Collaboration is key to eliminating data poverty and levelling-up opportunities for disadvantaged learners
While data and digital poverty have been around for as long as the internet, it’s taken a pandemic to expose this unnecessary inequity to a wider audience.
Through lockdowns, teachers, lecturers, education leaders, parents and learners were talking about it; so, the media talked about it and then, quite rightly, ministers took notice.
The Government tackled digital poverty by providing devices for school pupils via the temporary ‘Get help with technology’ scheme and Jisc added its voice to others that successfully argued that further education (FE) college learners should also be eligible.
Disadvantaged higher education (HE) students, however, were excluded from the scheme. Through an open letter to the then secretary of state for education, Jisc and partners at GuildHE and Universities UK tried – and failed – to instigate a rethink.
Many of these HE students had to rely on university hardship funds, which came under immense pressure during the pandemic. The plight of HE and FE learners, as well as that of staff at colleges and universities, was evidenced in our annual digital experience insights (DEI) surveys.
Conducted between October 2020 and April 2021, surveys of 39,000 HE and almost 24,000 FE students found significant numbers encountered several problems that impacted their ability to learn online: 16% of FE and 24% of HE respondents cited mobile data costs as a concern.
Poor Wi-Fi connection was more of an issue, with 49% of FE learners and 63% of university students citing this as a barrier, while some didn’t have access to a suitable device (14% of FE and 15% of HE).
Teachers suffered too: 14% in FE and 12% working in HE struggled to afford the data that enabled them to work from home and half of all teachers reported poor Wi-Fi connections.
On behalf of these disadvantaged staff and students at our member organisations (colleges and universities) we have tackled telecoms companies, local authorities and the government.
In April 2020, Jisc and other sector organisations wrote to the then culture secretary and Ofcom urging them to work with telecoms providers to make all relevant online education sites free to access for UK FE and HE students.
In May 2021, Jisc wrote to the Local Government Association, urging English authorities to provide free internet access to students in public spaces via our eduroam connectivity service, which we will enable for free.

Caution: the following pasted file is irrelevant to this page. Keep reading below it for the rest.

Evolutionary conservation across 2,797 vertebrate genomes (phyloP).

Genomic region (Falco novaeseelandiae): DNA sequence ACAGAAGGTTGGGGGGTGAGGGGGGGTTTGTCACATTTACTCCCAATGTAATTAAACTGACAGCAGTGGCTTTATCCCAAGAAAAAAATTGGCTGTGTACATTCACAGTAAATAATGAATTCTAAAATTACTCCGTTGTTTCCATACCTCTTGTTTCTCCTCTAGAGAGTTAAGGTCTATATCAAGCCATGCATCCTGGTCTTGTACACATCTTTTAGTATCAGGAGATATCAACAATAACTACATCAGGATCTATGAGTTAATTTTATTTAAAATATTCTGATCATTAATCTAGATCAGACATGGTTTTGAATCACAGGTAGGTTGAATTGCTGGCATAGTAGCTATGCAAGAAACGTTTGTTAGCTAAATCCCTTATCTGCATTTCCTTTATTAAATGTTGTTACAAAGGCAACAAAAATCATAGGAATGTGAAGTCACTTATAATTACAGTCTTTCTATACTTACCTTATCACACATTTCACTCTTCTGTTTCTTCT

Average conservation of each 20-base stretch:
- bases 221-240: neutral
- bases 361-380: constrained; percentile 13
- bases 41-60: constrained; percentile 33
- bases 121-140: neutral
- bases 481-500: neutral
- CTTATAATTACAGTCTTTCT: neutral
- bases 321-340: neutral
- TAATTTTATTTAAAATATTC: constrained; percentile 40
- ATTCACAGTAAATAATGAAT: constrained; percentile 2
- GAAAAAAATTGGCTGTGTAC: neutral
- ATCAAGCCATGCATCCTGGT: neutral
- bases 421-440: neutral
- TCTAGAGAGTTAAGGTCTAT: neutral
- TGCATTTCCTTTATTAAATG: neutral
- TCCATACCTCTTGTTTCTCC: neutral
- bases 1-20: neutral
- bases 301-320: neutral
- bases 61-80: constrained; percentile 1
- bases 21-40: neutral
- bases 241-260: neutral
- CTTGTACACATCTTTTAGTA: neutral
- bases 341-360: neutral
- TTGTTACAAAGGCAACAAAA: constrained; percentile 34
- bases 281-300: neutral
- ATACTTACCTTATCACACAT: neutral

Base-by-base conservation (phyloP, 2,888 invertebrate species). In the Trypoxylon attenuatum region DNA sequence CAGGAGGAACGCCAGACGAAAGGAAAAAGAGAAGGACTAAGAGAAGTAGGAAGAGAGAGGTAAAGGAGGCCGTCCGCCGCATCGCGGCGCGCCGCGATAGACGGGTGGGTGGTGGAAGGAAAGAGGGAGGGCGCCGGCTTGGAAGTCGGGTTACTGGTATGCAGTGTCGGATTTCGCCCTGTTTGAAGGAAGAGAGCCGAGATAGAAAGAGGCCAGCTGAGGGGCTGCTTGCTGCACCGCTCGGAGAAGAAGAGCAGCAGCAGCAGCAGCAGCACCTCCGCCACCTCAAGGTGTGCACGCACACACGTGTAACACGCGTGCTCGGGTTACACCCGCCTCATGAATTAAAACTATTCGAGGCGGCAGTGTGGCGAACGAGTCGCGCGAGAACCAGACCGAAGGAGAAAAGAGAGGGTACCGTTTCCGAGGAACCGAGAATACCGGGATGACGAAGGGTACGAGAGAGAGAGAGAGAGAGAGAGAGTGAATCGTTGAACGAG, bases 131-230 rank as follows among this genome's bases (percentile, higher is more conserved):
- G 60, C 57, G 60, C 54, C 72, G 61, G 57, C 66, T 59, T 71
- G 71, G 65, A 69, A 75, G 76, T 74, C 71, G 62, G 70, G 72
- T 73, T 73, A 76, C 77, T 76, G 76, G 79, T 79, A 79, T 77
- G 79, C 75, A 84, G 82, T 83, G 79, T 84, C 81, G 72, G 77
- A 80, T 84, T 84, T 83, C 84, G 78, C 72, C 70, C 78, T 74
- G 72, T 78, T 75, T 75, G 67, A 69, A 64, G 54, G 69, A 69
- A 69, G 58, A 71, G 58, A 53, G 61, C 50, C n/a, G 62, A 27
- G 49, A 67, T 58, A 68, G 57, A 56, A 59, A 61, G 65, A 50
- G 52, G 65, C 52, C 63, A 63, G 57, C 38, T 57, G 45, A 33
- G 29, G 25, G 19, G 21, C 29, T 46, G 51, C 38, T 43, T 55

The offer applies to councils that are already using Jisc’s govroam public sector roaming service. As the name suggests, eduroam was developed for the education sector and now connects millions of students and staff when on campus at universities and colleges nationwide.
If eduroam were available in thousands of libraries, community centres and public buildings, it would massively extend access to ‘zero touch’ internet connectivity for students and education sector staff who, for whatever reason, aren’t on campus.
This could benefit many people who don’t have an internet connection at home, whose broadband connection is poor, and those who can’t afford data costs required to work or study effectively at home. It also gives greater choice in terms of when and where to study or work. It’s a no-brainer.
So far, seven out of a possible 71 councils have taken up the offer; it's a step in the right direction and we’ll keep pushing at this door.
Fortunately, we have another weapon in the arsenal: or to be more precise, a little box of tricks that’s in development. edubox is a portable technology that allows access to eduroam in areas where there is only cellular connectivity.
One edubox placed in a building and connected to the existing local network can deliver eduroam to up to 100 users. The box can also be reprofiled to work with the govroam network in a similar fashion.
We are now testing to see whether the Jisc-run national research and education network, Janet, can be brought into buildings via the edubox technology.
The University of Gloucestershire used edubox while it refurbished a major city centre site. The site had no running water, variable power and no network, but the box enabled people from the university who were working on site to connect to the internet as they would do on campus – without the need for separate log-in credentials.
We don’t have all the answers though, and we can’t solve the problems alone.
Issues around digital and data poverty highlighted here have been present for years, as evidenced in our pre-pandemic DEI surveys. But now, as we emerge from COVID-19 into a world where blended learning is – or will become – the norm, the sector, the government and telecoms companies must work together to eliminate data poverty.
Find out more
- Heidi Fraser-Krauss is a member of the all-party parliamentary group (APPG) on data poverty. This blog is part of a 'state-of-the-nation' report published today by the APPG
- Teaching staff digital experience insights survey 2020/21 UK further education (FE) survey findings (pdf)
About the author
I joined Jisc as chief executive officer in September 2021. My key priority is to ensure Jisc stays innovative and focused on the needs of students, educators and researchers in what will be a turbulent but, I am sure, productive time ahead.